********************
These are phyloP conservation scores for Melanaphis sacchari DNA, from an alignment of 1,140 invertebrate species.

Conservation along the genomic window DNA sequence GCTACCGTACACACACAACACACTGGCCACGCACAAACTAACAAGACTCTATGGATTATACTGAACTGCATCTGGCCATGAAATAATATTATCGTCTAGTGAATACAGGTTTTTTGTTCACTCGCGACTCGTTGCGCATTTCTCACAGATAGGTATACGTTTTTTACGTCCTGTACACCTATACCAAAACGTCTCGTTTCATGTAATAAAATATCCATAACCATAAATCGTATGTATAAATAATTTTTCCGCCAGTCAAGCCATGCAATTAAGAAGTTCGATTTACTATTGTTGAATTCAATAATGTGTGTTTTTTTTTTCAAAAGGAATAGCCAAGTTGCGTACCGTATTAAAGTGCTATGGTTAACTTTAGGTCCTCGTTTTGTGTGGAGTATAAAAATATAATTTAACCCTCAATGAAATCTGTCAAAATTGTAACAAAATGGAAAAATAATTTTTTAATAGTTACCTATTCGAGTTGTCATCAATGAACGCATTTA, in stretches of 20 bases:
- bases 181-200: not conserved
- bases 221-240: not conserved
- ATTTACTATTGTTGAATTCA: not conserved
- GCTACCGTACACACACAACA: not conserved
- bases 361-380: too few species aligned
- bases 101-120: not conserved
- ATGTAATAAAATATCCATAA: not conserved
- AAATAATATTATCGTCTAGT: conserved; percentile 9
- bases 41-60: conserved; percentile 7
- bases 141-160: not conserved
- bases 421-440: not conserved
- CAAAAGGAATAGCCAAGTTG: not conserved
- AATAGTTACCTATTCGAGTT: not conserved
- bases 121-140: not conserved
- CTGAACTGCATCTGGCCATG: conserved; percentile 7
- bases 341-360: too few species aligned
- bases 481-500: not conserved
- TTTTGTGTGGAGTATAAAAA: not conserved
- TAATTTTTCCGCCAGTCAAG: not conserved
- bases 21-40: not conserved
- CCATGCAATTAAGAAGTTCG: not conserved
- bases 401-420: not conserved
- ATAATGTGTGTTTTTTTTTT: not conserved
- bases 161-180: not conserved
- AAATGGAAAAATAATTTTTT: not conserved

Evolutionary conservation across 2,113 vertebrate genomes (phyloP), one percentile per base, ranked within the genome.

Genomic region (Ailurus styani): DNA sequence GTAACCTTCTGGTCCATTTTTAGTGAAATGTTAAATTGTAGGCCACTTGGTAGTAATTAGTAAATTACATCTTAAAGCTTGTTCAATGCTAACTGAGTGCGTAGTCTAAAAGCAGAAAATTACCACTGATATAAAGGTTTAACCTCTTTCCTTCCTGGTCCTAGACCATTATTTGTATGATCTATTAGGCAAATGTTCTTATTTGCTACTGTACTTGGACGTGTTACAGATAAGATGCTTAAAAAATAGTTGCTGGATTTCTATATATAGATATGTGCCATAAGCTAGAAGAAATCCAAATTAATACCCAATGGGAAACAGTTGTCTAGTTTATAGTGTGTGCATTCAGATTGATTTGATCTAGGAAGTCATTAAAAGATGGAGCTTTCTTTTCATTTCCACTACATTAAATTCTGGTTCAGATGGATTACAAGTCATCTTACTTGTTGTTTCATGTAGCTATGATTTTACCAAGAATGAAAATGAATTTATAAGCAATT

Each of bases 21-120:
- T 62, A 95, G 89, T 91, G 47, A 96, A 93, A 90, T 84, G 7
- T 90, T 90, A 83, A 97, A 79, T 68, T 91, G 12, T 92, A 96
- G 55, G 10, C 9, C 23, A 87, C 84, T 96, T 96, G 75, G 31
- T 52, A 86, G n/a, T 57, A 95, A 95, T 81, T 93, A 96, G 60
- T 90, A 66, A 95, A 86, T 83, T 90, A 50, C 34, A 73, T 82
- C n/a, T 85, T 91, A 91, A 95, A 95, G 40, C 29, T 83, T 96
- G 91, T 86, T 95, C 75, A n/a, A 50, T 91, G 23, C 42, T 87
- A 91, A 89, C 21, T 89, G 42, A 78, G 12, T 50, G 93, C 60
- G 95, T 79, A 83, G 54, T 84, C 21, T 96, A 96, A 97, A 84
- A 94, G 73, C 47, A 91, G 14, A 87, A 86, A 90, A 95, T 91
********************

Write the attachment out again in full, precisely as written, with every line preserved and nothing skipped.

These are phyloP conservation scores for Melanaphis sacchari DNA, from an alignment of 1,140 invertebrate species.

Conservation along the genomic window DNA sequence GCTACCGTACACACACAACACACTGGCCACGCACAAACTAACAAGACTCTATGGATTATACTGAACTGCATCTGGCCATGAAATAATATTATCGTCTAGTGAATACAGGTTTTTTGTTCACTCGCGACTCGTTGCGCATTTCTCACAGATAGGTATACGTTTTTTACGTCCTGTACACCTATACCAAAACGTCTCGTTTCATGTAATAAAATATCCATAACCATAAATCGTATGTATAAATAATTTTTCCGCCAGTCAAGCCATGCAATTAAGAAGTTCGATTTACTATTGTTGAATTCAATAATGTGTGTTTTTTTTTTCAAAAGGAATAGCCAAGTTGCGTACCGTATTAAAGTGCTATGGTTAACTTTAGGTCCTCGTTTTGTGTGGAGTATAAAAATATAATTTAACCCTCAATGAAATCTGTCAAAATTGTAACAAAATGGAAAAATAATTTTTTAATAGTTACCTATTCGAGTTGTCATCAATGAACGCATTTA, in stretches of 20 bases:
- bases 181-200: not conserved
- bases 221-240: not conserved
- ATTTACTATTGTTGAATTCA: not conserved
- GCTACCGTACACACACAACA: not conserved
- bases 361-380: too few species aligned
- bases 101-120: not conserved
- ATGTAATAAAATATCCATAA: not conserved
- AAATAATATTATCGTCTAGT: conserved; percentile 9
- bases 41-60: conserved; percentile 7
- bases 141-160: not conserved
- bases 421-440: not conserved
- CAAAAGGAATAGCCAAGTTG: not conserved
- AATAGTTACCTATTCGAGTT: not conserved
- bases 121-140: not conserved
- CTGAACTGCATCTGGCCATG: conserved; percentile 7
- bases 341-360: too few species aligned
- bases 481-500: not conserved
- TTTTGTGTGGAGTATAAAAA: not conserved
- TAATTTTTCCGCCAGTCAAG: not conserved
- bases 21-40: not conserved
- CCATGCAATTAAGAAGTTCG: not conserved
- bases 401-420: not conserved
- ATAATGTGTGTTTTTTTTTT: not conserved
- bases 161-180: not conserved
- AAATGGAAAAATAATTTTTT: not conserved

Evolutionary conservation across 2,113 vertebrate genomes (phyloP), one percentile per base, ranked within the genome.

Genomic region (Ailurus styani): DNA sequence GTAACCTTCTGGTCCATTTTTAGTGAAATGTTAAATTGTAGGCCACTTGGTAGTAATTAGTAAATTACATCTTAAAGCTTGTTCAATGCTAACTGAGTGCGTAGTCTAAAAGCAGAAAATTACCACTGATATAAAGGTTTAACCTCTTTCCTTCCTGGTCCTAGACCATTATTTGTATGATCTATTAGGCAAATGTTCTTATTTGCTACTGTACTTGGACGTGTTACAGATAAGATGCTTAAAAAATAGTTGCTGGATTTCTATATATAGATATGTGCCATAAGCTAGAAGAAATCCAAATTAATACCCAATGGGAAACAGTTGTCTAGTTTATAGTGTGTGCATTCAGATTGATTTGATCTAGGAAGTCATTAAAAGATGGAGCTTTCTTTTCATTTCCACTACATTAAATTCTGGTTCAGATGGATTACAAGTCATCTTACTTGTTGTTTCATGTAGCTATGATTTTACCAAGAATGAAAATGAATTTATAAGCAATT

Each of bases 21-120:
- T 62, A 95, G 89, T 91, G 47, A 96, A 93, A 90, T 84, G 7
- T 90, T 90, A 83, A 97, A 79, T 68, T 91, G 12, T 92, A 96
- G 55, G 10, C 9, C 23, A 87, C 84, T 96, T 96, G 75, G 31
- T 52, A 86, G n/a, T 57, A 95, A 95, T 81, T 93, A 96, G 60
- T 90, A 66, A 95, A 86, T 83, T 90, A 50, C 34, A 73, T 82
- C n/a, T 85, T 91, A 91, A 95, A 95, G 40, C 29, T 83, T 96
- G 91, T 86, T 95, C 75, A n/a, A 50, T 91, G 23, C 42, T 87
- A 91, A 89, C 21, T 89, G 42, A 78, G 12, T 50, G 93, C 60
- G 95, T 79, A 83, G 54, T 84, C 21, T 96, A 96, A 97, A 84
- A 94, G 73, C 47, A 91, G 14, A 87, A 86, A 90, A 95, T 91